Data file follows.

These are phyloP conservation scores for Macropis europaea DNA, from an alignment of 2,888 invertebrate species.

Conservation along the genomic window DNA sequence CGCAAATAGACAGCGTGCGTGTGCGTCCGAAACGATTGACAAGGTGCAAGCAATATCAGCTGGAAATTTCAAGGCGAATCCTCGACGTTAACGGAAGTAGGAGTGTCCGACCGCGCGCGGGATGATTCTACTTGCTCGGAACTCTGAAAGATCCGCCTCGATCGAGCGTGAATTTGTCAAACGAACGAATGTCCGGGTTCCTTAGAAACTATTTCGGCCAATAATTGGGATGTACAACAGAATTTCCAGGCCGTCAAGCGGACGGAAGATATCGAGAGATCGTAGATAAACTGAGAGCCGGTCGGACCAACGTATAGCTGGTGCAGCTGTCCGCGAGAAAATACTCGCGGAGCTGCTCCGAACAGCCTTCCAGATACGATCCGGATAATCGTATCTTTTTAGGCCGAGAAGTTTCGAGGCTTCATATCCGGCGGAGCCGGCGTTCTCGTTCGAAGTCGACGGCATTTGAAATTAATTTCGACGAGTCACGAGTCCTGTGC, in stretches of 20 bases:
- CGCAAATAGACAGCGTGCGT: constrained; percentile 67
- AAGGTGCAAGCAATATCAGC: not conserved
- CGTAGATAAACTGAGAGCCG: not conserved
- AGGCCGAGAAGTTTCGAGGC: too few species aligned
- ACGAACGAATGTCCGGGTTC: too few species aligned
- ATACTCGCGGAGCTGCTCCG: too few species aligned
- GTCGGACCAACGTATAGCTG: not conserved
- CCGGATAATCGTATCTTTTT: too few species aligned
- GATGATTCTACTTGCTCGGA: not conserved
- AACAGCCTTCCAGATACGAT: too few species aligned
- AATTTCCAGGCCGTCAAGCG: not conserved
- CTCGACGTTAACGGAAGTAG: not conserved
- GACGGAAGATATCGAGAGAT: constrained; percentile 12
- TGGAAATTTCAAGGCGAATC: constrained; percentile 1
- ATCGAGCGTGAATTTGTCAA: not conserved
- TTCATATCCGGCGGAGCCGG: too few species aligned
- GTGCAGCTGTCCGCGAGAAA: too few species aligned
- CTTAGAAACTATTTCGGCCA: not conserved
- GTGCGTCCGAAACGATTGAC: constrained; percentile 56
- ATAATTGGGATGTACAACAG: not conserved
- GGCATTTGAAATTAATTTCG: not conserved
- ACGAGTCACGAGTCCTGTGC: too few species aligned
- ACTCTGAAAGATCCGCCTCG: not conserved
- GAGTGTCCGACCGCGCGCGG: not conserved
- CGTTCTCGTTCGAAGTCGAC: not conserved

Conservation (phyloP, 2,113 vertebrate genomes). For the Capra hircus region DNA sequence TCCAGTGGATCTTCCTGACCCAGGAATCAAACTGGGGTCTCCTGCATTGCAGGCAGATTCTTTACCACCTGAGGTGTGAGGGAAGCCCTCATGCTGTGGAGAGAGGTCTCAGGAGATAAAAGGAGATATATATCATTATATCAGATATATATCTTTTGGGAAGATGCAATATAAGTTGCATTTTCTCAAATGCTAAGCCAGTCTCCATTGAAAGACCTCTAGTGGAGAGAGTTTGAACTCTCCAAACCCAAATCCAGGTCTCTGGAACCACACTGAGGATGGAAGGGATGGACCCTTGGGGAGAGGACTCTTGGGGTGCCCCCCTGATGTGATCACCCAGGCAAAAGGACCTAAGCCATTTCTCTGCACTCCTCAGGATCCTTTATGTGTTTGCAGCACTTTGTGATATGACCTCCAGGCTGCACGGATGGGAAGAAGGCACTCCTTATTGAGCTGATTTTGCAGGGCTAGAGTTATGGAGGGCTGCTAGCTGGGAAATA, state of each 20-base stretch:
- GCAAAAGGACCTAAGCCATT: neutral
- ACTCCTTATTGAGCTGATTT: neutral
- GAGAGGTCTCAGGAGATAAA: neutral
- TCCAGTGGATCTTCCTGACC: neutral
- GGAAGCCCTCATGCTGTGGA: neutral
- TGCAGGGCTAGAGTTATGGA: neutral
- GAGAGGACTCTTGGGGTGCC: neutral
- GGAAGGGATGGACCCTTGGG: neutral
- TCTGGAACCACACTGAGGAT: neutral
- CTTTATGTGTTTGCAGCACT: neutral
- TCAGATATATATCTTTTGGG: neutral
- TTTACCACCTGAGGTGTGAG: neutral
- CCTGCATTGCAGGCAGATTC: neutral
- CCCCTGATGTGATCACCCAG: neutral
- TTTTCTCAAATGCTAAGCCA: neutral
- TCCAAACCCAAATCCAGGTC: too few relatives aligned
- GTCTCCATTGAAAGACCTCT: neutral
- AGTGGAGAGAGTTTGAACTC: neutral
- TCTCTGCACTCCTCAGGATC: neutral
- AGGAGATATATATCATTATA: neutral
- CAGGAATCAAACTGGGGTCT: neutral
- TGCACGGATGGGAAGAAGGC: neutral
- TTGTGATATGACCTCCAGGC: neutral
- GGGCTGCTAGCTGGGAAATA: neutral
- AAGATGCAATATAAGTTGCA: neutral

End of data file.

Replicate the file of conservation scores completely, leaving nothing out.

These are phyloP conservation scores for Macropis europaea DNA, from an alignment of 2,888 invertebrate species.

Conservation along the genomic window DNA sequence CGCAAATAGACAGCGTGCGTGTGCGTCCGAAACGATTGACAAGGTGCAAGCAATATCAGCTGGAAATTTCAAGGCGAATCCTCGACGTTAACGGAAGTAGGAGTGTCCGACCGCGCGCGGGATGATTCTACTTGCTCGGAACTCTGAAAGATCCGCCTCGATCGAGCGTGAATTTGTCAAACGAACGAATGTCCGGGTTCCTTAGAAACTATTTCGGCCAATAATTGGGATGTACAACAGAATTTCCAGGCCGTCAAGCGGACGGAAGATATCGAGAGATCGTAGATAAACTGAGAGCCGGTCGGACCAACGTATAGCTGGTGCAGCTGTCCGCGAGAAAATACTCGCGGAGCTGCTCCGAACAGCCTTCCAGATACGATCCGGATAATCGTATCTTTTTAGGCCGAGAAGTTTCGAGGCTTCATATCCGGCGGAGCCGGCGTTCTCGTTCGAAGTCGACGGCATTTGAAATTAATTTCGACGAGTCACGAGTCCTGTGC, in stretches of 20 bases:
- CGCAAATAGACAGCGTGCGT: constrained; percentile 67
- AAGGTGCAAGCAATATCAGC: not conserved
- CGTAGATAAACTGAGAGCCG: not conserved
- AGGCCGAGAAGTTTCGAGGC: too few species aligned
- ACGAACGAATGTCCGGGTTC: too few species aligned
- ATACTCGCGGAGCTGCTCCG: too few species aligned
- GTCGGACCAACGTATAGCTG: not conserved
- CCGGATAATCGTATCTTTTT: too few species aligned
- GATGATTCTACTTGCTCGGA: not conserved
- AACAGCCTTCCAGATACGAT: too few species aligned
- AATTTCCAGGCCGTCAAGCG: not conserved
- CTCGACGTTAACGGAAGTAG: not conserved
- GACGGAAGATATCGAGAGAT: constrained; percentile 12
- TGGAAATTTCAAGGCGAATC: constrained; percentile 1
- ATCGAGCGTGAATTTGTCAA: not conserved
- TTCATATCCGGCGGAGCCGG: too few species aligned
- GTGCAGCTGTCCGCGAGAAA: too few species aligned
- CTTAGAAACTATTTCGGCCA: not conserved
- GTGCGTCCGAAACGATTGAC: constrained; percentile 56
- ATAATTGGGATGTACAACAG: not conserved
- GGCATTTGAAATTAATTTCG: not conserved
- ACGAGTCACGAGTCCTGTGC: too few species aligned
- ACTCTGAAAGATCCGCCTCG: not conserved
- GAGTGTCCGACCGCGCGCGG: not conserved
- CGTTCTCGTTCGAAGTCGAC: not conserved

Conservation (phyloP, 2,113 vertebrate genomes). For the Capra hircus region DNA sequence TCCAGTGGATCTTCCTGACCCAGGAATCAAACTGGGGTCTCCTGCATTGCAGGCAGATTCTTTACCACCTGAGGTGTGAGGGAAGCCCTCATGCTGTGGAGAGAGGTCTCAGGAGATAAAAGGAGATATATATCATTATATCAGATATATATCTTTTGGGAAGATGCAATATAAGTTGCATTTTCTCAAATGCTAAGCCAGTCTCCATTGAAAGACCTCTAGTGGAGAGAGTTTGAACTCTCCAAACCCAAATCCAGGTCTCTGGAACCACACTGAGGATGGAAGGGATGGACCCTTGGGGAGAGGACTCTTGGGGTGCCCCCCTGATGTGATCACCCAGGCAAAAGGACCTAAGCCATTTCTCTGCACTCCTCAGGATCCTTTATGTGTTTGCAGCACTTTGTGATATGACCTCCAGGCTGCACGGATGGGAAGAAGGCACTCCTTATTGAGCTGATTTTGCAGGGCTAGAGTTATGGAGGGCTGCTAGCTGGGAAATA, state of each 20-base stretch:
- GCAAAAGGACCTAAGCCATT: neutral
- ACTCCTTATTGAGCTGATTT: neutral
- GAGAGGTCTCAGGAGATAAA: neutral
- TCCAGTGGATCTTCCTGACC: neutral
- GGAAGCCCTCATGCTGTGGA: neutral
- TGCAGGGCTAGAGTTATGGA: neutral
- GAGAGGACTCTTGGGGTGCC: neutral
- GGAAGGGATGGACCCTTGGG: neutral
- TCTGGAACCACACTGAGGAT: neutral
- CTTTATGTGTTTGCAGCACT: neutral
- TCAGATATATATCTTTTGGG: neutral
- TTTACCACCTGAGGTGTGAG: neutral
- CCTGCATTGCAGGCAGATTC: neutral
- CCCCTGATGTGATCACCCAG: neutral
- TTTTCTCAAATGCTAAGCCA: neutral
- TCCAAACCCAAATCCAGGTC: too few relatives aligned
- GTCTCCATTGAAAGACCTCT: neutral
- AGTGGAGAGAGTTTGAACTC: neutral
- TCTCTGCACTCCTCAGGATC: neutral
- AGGAGATATATATCATTATA: neutral
- CAGGAATCAAACTGGGGTCT: neutral
- TGCACGGATGGGAAGAAGGC: neutral
- TTGTGATATGACCTCCAGGC: neutral
- GGGCTGCTAGCTGGGAAATA: neutral
- AAGATGCAATATAAGTTGCA: neutral